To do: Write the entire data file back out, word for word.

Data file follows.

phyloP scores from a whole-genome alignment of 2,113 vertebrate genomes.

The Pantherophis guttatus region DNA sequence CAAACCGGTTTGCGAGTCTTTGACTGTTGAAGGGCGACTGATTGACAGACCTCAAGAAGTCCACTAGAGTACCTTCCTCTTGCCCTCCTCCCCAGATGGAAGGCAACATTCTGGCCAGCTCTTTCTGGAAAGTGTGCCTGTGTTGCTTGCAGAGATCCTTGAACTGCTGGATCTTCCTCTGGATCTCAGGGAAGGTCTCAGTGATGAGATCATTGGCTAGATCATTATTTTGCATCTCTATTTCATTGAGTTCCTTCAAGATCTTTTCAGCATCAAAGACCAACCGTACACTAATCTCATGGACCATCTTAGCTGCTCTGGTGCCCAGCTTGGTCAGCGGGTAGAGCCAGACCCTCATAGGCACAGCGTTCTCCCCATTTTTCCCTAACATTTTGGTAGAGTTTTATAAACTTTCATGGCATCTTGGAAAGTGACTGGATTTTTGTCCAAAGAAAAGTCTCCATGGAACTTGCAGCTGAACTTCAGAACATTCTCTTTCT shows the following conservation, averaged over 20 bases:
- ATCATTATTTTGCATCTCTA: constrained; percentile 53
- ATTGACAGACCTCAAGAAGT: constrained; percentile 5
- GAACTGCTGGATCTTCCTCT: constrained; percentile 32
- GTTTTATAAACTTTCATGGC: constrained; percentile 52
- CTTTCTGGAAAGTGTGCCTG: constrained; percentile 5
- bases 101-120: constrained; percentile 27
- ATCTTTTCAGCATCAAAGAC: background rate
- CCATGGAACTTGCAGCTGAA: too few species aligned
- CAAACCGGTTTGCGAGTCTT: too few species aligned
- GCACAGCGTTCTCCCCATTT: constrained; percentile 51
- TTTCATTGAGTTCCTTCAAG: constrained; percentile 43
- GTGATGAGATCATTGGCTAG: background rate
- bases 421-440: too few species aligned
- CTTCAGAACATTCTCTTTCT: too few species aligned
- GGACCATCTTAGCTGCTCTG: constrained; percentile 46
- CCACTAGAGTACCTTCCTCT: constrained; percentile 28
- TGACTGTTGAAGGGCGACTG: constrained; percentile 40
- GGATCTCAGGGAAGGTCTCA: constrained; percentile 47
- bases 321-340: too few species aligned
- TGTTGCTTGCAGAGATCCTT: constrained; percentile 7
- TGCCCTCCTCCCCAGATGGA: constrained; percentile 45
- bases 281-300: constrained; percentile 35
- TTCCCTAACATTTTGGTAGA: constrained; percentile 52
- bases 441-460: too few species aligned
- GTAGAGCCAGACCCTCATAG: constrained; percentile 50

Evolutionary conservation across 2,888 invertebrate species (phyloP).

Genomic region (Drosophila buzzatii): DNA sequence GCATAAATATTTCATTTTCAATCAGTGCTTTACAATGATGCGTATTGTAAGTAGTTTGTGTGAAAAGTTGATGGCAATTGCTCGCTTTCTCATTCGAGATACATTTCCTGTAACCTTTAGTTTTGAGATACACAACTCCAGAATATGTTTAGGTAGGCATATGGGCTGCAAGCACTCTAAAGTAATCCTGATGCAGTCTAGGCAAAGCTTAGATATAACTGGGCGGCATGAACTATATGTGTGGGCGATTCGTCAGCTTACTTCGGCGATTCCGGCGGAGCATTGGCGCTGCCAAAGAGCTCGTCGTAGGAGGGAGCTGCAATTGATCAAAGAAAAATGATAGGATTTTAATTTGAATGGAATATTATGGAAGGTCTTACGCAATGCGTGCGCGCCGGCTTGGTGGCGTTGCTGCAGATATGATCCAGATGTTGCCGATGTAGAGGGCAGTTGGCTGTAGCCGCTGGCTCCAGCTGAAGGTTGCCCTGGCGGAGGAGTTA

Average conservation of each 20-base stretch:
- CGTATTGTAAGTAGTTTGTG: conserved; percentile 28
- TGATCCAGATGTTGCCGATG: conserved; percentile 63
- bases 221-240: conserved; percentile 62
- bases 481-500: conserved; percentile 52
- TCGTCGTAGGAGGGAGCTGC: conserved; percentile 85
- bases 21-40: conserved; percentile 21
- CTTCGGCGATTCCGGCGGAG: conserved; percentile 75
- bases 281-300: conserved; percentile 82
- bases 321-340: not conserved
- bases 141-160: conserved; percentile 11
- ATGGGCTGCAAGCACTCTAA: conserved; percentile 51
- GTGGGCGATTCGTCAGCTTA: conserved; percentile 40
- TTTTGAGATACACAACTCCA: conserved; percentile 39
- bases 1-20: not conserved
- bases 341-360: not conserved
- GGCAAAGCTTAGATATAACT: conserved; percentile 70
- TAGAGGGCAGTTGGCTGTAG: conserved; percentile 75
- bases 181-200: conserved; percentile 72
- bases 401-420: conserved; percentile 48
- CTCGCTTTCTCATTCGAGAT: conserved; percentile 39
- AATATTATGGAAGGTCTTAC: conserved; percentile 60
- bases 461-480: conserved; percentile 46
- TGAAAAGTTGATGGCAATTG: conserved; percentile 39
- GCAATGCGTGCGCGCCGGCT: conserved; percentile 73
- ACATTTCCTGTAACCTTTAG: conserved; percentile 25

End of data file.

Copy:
phyloP scores from a whole-genome alignment of 2,113 vertebrate genomes.

The Pantherophis guttatus region DNA sequence CAAACCGGTTTGCGAGTCTTTGACTGTTGAAGGGCGACTGATTGACAGACCTCAAGAAGTCCACTAGAGTACCTTCCTCTTGCCCTCCTCCCCAGATGGAAGGCAACATTCTGGCCAGCTCTTTCTGGAAAGTGTGCCTGTGTTGCTTGCAGAGATCCTTGAACTGCTGGATCTTCCTCTGGATCTCAGGGAAGGTCTCAGTGATGAGATCATTGGCTAGATCATTATTTTGCATCTCTATTTCATTGAGTTCCTTCAAGATCTTTTCAGCATCAAAGACCAACCGTACACTAATCTCATGGACCATCTTAGCTGCTCTGGTGCCCAGCTTGGTCAGCGGGTAGAGCCAGACCCTCATAGGCACAGCGTTCTCCCCATTTTTCCCTAACATTTTGGTAGAGTTTTATAAACTTTCATGGCATCTTGGAAAGTGACTGGATTTTTGTCCAAAGAAAAGTCTCCATGGAACTTGCAGCTGAACTTCAGAACATTCTCTTTCT shows the following conservation, averaged over 20 bases:
- ATCATTATTTTGCATCTCTA: constrained; percentile 53
- ATTGACAGACCTCAAGAAGT: constrained; percentile 5
- GAACTGCTGGATCTTCCTCT: constrained; percentile 32
- GTTTTATAAACTTTCATGGC: constrained; percentile 52
- CTTTCTGGAAAGTGTGCCTG: constrained; percentile 5
- bases 101-120: constrained; percentile 27
- ATCTTTTCAGCATCAAAGAC: background rate
- CCATGGAACTTGCAGCTGAA: too few species aligned
- CAAACCGGTTTGCGAGTCTT: too few species aligned
- GCACAGCGTTCTCCCCATTT: constrained; percentile 51
- TTTCATTGAGTTCCTTCAAG: constrained; percentile 43
- GTGATGAGATCATTGGCTAG: background rate
- bases 421-440: too few species aligned
- CTTCAGAACATTCTCTTTCT: too few species aligned
- GGACCATCTTAGCTGCTCTG: constrained; percentile 46
- CCACTAGAGTACCTTCCTCT: constrained; percentile 28
- TGACTGTTGAAGGGCGACTG: constrained; percentile 40
- GGATCTCAGGGAAGGTCTCA: constrained; percentile 47
- bases 321-340: too few species aligned
- TGTTGCTTGCAGAGATCCTT: constrained; percentile 7
- TGCCCTCCTCCCCAGATGGA: constrained; percentile 45
- bases 281-300: constrained; percentile 35
- TTCCCTAACATTTTGGTAGA: constrained; percentile 52
- bases 441-460: too few species aligned
- GTAGAGCCAGACCCTCATAG: constrained; percentile 50

Evolutionary conservation across 2,888 invertebrate species (phyloP).

Genomic region (Drosophila buzzatii): DNA sequence GCATAAATATTTCATTTTCAATCAGTGCTTTACAATGATGCGTATTGTAAGTAGTTTGTGTGAAAAGTTGATGGCAATTGCTCGCTTTCTCATTCGAGATACATTTCCTGTAACCTTTAGTTTTGAGATACACAACTCCAGAATATGTTTAGGTAGGCATATGGGCTGCAAGCACTCTAAAGTAATCCTGATGCAGTCTAGGCAAAGCTTAGATATAACTGGGCGGCATGAACTATATGTGTGGGCGATTCGTCAGCTTACTTCGGCGATTCCGGCGGAGCATTGGCGCTGCCAAAGAGCTCGTCGTAGGAGGGAGCTGCAATTGATCAAAGAAAAATGATAGGATTTTAATTTGAATGGAATATTATGGAAGGTCTTACGCAATGCGTGCGCGCCGGCTTGGTGGCGTTGCTGCAGATATGATCCAGATGTTGCCGATGTAGAGGGCAGTTGGCTGTAGCCGCTGGCTCCAGCTGAAGGTTGCCCTGGCGGAGGAGTTA

Average conservation of each 20-base stretch:
- CGTATTGTAAGTAGTTTGTG: conserved; percentile 28
- TGATCCAGATGTTGCCGATG: conserved; percentile 63
- bases 221-240: conserved; percentile 62
- bases 481-500: conserved; percentile 52
- TCGTCGTAGGAGGGAGCTGC: conserved; percentile 85
- bases 21-40: conserved; percentile 21
- CTTCGGCGATTCCGGCGGAG: conserved; percentile 75
- bases 281-300: conserved; percentile 82
- bases 321-340: not conserved
- bases 141-160: conserved; percentile 11
- ATGGGCTGCAAGCACTCTAA: conserved; percentile 51
- GTGGGCGATTCGTCAGCTTA: conserved; percentile 40
- TTTTGAGATACACAACTCCA: conserved; percentile 39
- bases 1-20: not conserved
- bases 341-360: not conserved
- GGCAAAGCTTAGATATAACT: conserved; percentile 70
- TAGAGGGCAGTTGGCTGTAG: conserved; percentile 75
- bases 181-200: conserved; percentile 72
- bases 401-420: conserved; percentile 48
- CTCGCTTTCTCATTCGAGAT: conserved; percentile 39
- AATATTATGGAAGGTCTTAC: conserved; percentile 60
- bases 461-480: conserved; percentile 46
- TGAAAAGTTGATGGCAATTG: conserved; percentile 39
- GCAATGCGTGCGCGCCGGCT: conserved; percentile 73
- ACATTTCCTGTAACCTTTAG: conserved; percentile 25